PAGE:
And brother, I know you have done some thinking regarding small and large groups and the dynamics involved. I read a book many years ago that had a profound effect on me, and it was called "The Trend of Our Times" by P.A. Sorokin. He talked about the same issues you raised, almost verbatum, regarding the small group that gets larger than 13 or so. At this stage, authentic intimacy begins to break down. Even the best of us can't love a whole lot of people. Jesus spent three years of His precious short time building intimacy with 12 folks. He wasn't out to make a great showing in the flesh. Sure, I suppose He gave them a sermon on the mount, but what of all the time in-between? Eating together, talking together, walking together, fellowshipping together. Jesus our Lord was building a commmunity not on a single sermon, but on the fellowship, the communion of the saints around His life. He was showing us how to live our lives around Him, how to live our communities of faith, around Him. Let us all learn how to see the big picture.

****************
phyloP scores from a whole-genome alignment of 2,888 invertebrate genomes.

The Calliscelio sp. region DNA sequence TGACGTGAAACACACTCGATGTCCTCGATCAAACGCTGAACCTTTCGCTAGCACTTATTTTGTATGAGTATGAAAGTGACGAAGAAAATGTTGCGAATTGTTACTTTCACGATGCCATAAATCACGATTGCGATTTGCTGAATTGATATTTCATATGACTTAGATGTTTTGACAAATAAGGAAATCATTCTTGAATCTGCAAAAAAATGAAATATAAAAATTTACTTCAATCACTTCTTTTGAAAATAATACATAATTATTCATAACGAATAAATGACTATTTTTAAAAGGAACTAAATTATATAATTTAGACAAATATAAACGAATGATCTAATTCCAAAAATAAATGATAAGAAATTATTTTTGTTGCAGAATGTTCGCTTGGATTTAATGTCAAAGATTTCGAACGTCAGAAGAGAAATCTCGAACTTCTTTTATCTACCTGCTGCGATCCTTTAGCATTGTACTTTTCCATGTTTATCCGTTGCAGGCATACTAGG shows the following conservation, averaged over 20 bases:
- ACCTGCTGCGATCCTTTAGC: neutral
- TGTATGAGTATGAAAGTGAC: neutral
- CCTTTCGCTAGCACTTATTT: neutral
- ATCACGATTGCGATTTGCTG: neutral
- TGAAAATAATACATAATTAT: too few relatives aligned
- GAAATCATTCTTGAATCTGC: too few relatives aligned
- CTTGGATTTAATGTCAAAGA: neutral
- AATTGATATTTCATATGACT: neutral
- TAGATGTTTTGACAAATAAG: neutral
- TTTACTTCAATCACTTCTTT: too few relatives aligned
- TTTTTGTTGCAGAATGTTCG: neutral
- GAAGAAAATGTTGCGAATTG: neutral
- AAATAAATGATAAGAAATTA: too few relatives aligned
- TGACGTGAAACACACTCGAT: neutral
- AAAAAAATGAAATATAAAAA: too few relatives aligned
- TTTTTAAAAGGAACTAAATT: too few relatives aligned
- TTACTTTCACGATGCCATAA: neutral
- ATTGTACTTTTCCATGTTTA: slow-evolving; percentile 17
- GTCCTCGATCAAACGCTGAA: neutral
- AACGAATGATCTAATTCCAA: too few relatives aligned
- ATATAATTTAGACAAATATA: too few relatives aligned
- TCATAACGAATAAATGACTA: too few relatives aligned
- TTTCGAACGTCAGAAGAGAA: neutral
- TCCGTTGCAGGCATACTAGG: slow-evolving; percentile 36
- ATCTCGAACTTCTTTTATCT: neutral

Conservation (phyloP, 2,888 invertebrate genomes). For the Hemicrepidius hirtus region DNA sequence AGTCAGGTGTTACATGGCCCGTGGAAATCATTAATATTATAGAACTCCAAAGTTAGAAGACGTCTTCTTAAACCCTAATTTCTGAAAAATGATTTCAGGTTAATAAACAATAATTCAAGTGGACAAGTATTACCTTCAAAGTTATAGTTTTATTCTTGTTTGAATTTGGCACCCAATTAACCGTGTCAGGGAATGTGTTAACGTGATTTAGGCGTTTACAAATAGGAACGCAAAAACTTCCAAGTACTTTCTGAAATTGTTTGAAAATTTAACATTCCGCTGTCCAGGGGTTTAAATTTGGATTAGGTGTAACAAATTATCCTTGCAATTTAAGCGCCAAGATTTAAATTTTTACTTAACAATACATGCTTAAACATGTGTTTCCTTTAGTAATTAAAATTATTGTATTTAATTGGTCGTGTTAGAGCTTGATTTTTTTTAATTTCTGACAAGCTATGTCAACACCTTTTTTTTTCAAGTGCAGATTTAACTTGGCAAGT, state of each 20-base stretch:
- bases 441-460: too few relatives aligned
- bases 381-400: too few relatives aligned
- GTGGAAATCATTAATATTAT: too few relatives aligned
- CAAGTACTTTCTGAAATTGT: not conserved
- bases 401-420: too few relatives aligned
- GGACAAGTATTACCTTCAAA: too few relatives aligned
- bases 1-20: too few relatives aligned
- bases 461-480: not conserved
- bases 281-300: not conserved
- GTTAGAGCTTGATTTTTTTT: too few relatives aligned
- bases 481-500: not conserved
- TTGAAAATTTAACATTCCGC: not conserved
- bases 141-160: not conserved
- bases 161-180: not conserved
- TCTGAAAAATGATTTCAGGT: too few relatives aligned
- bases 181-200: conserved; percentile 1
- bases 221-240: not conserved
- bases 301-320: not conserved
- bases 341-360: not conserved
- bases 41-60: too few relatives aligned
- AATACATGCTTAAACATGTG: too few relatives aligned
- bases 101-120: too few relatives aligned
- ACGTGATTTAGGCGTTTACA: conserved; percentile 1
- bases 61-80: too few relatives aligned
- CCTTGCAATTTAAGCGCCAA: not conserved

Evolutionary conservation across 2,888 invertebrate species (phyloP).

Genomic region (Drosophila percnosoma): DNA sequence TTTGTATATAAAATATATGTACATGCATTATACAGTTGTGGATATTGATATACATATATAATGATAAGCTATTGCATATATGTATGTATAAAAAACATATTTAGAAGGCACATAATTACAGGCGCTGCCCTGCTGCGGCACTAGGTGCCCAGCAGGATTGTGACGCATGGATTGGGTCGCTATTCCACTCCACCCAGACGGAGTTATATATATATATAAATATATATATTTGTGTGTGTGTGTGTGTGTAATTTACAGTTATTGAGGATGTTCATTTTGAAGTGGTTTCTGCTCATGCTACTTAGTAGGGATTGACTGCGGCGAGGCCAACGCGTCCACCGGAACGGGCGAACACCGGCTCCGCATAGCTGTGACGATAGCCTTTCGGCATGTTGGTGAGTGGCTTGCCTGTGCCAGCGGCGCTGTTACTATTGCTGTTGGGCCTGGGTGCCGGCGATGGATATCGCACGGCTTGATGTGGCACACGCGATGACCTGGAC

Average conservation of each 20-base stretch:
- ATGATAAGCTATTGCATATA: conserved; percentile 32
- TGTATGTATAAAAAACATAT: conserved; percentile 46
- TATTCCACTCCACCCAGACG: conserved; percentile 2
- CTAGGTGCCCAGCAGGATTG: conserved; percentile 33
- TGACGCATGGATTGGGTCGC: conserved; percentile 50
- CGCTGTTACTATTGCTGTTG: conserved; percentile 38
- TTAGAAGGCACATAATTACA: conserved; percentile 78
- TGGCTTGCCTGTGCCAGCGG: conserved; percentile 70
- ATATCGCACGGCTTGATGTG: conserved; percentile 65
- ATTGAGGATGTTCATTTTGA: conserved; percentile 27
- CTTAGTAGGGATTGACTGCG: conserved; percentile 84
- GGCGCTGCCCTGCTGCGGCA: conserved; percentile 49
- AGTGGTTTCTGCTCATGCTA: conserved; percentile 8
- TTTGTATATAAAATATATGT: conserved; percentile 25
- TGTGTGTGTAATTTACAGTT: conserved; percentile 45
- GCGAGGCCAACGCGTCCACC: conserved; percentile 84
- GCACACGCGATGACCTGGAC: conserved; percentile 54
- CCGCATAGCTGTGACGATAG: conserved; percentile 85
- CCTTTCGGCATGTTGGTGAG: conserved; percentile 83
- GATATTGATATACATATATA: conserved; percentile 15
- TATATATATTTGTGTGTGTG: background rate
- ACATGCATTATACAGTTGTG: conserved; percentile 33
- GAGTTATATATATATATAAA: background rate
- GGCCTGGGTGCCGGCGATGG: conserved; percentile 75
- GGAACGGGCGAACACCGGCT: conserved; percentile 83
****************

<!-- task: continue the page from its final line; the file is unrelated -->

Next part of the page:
"For I am yearning to see you, that I may impart and share with you some spiritual gift to stengthen and establish you; that is, that we may be mutually strengthend and encouraged and comforted by each other's faith, both yours and mine." The apostle Paul, Romans 1:12